The Calaveras Planning Coalition (CPC), an advocacy group that filed a lawsuit on Dec. 9 against Calaveras County over its General Plan update, is asking California Attorney General Xavier Becerra to participate in the case.
“This case is about saving the lives of Californians,” reads a notice sent by the CPC to 18 state and local agencies on Jan. 7.
The notice asks agencies to encourage the Attorney General to get involved in the lawsuit, which alleges that the Calaveras County Board of Supervisors violated environmental laws when it adopted its General Plan update.
The board, according to the suit, failed to adequately analyze, adopt and implement mitigation measures, failed to analyze policy alternatives, inadequately responded to public comments on the draft environmental impact report and failed to make proper findings of fact. The county also allegedly violated land-use law by approving a general plan with internal inconsistencies, and is allegedly unlawfully withholding a public record, the draft General Plan update from 2011.
“Indefinitely deferring fire safety efforts, delaying emergency response funding and making fire safety measures optional in new development threatens lives,” the notice reads, with reference to the board allegedly not taking recommendations given by the state Board of Forestry and Fire Protection on the county’s draft Safety Element. “Exempting commercial, industrial and residential development for tourists from fire safety reviews and fire safety mitigation measures threatens lives. Allowing residential development by right on parcels no matter how dry, how fuel-laden, how windswept and how isolated from emergency services threatens lives … These threats are all part of the 2019 Calaveras County General Plan Update.”
The notice goes on to state that many local working-class families don’t have the money or ability to reduce fire risks around their homes.
“Most of the people in Calaveras County have to take the jobs they can get, and live in the homes they can afford, wherever those may be, regardless of the risks,” the filing reads. “Often these people are parents living with young children. It is especially for the health and safety of these families that the county must establish a foundation of fire-safe building and zoning codes, upon which all legitimate development is based.”
In the notice, the group also expressed concerns with the plan’s allegedly insufficient actions to mitigate impacts of agricultural land conversions and its lack of deadlines or priorities for implementation measures for mitigating impacts of development on special species status, traffic, air quality and cultural resources.
The CPC is a program of the Community Action Project (CAP), whose mission is to “protect and improve the natural and built environments in Calaveras County by empowering people to claim their rights and participate in local government,” according to a CPC press release.
“I don’t think enough people recognize the extent to which our local General Plan impacts our lives each and every day,” said CAP Governing Committee member Muriel Zeller, with reference to the plan’s impacts on road conditions, public safety, water quantity and quality, conditions fostering plant and animal life and viewsheds. “That is why the Planning Coalition has been compelled to challenge an unsafe and legally deficient General Plan.”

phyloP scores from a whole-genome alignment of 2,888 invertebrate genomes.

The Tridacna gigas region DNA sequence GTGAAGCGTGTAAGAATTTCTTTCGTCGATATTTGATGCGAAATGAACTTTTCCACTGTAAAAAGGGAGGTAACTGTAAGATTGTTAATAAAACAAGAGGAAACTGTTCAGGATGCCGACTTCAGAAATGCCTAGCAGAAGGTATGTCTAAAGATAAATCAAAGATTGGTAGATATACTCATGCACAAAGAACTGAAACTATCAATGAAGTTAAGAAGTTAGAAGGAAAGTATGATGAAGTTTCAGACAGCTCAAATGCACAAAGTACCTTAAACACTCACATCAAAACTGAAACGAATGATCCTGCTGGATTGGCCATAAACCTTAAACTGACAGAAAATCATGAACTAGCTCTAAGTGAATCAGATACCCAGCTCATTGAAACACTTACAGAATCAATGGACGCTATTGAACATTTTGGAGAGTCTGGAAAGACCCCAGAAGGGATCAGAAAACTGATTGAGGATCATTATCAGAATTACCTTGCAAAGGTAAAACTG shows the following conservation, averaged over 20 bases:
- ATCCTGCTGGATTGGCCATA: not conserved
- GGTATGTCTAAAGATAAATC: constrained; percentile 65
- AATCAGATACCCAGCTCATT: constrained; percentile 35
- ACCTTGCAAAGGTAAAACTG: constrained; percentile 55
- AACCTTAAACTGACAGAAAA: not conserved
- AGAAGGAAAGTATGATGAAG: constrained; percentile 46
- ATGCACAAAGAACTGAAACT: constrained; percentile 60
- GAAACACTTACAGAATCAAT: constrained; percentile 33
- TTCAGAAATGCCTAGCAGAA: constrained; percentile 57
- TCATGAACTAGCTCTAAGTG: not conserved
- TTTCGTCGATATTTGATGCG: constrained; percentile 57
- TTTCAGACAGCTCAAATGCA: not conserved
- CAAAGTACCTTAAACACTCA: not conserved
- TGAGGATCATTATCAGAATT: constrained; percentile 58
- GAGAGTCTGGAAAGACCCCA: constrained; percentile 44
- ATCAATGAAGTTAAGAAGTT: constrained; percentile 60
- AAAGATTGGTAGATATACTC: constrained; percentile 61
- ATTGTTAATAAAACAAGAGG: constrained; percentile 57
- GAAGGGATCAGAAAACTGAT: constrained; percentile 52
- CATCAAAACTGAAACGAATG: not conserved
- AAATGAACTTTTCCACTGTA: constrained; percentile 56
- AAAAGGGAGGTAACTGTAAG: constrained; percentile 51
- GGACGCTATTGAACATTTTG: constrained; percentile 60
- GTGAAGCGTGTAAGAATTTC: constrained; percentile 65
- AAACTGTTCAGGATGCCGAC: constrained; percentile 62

It’s not unheard of for an attorney general to intervene in litigation over general plan updates. Such was the case for the city of Stockton in 2008, after the Sierra Club filed a suit alleging that planned urban sprawl development in the update would dramatically increase greenhouse gas emissions and have devastating environmental impacts locally, according to a 2008 report in The Record.
After then-Attorney General Jerry Brown threatened to join the litigation, the lawsuit was dismissed, and a settlement was reached with the Stockton City Council that required the city to produce a climate action plan. As part of the settlement, the city was to “consider imposing green building standards on the construction of new homes and commercial buildings, reducing greenhouse gas emissions attributable to growth and requiring that at least 4,400 homes be built downtown, with a goal of approving the construction of 3,000 of those homes by 2020,” according to the article.
Builders, developers and local chambers of commerce opposed the settlement, arguing it would increase home costs and scare businesses away from Stockton, the report stated.
An attorney involved in that case was unable to provide a comment on the litigation in Calaveras County.
A representative from the Attorney General’s office could not be reached for comment.
The notice to agencies is required when a party files a case under the California Environmental
Quality Act, and the CPC sent a similar required notice to the California Attorney General in December of 2019, the CPC press release states.
A required settlement conference in the case is scheduled for Jan. 15. That will be limited to a telephone discussion among the litigants’ attorneys, according to the release.
The list of recipients of the notice includes the following agencies: Calaveras County Local Agency Formation Commission; Calaveras County Air Pollution Control District; Calaveras County Water District; City of Angels; California Department of Fish and Wildlife; California Department of Food and Agriculture; California Department of Forestry and Fire Protection; California Department of Parks and Recreation; California Department of Transportation, District 10; California Department of Conservation; California Office of Historic Preservation; California State Water Resources Control Board, California State Lands Commission; Central Valley Regional Water Quality Control Board, Region 5; California Native American Heritage Commission; California Air Resources Board; and the California Office of Emergency Services.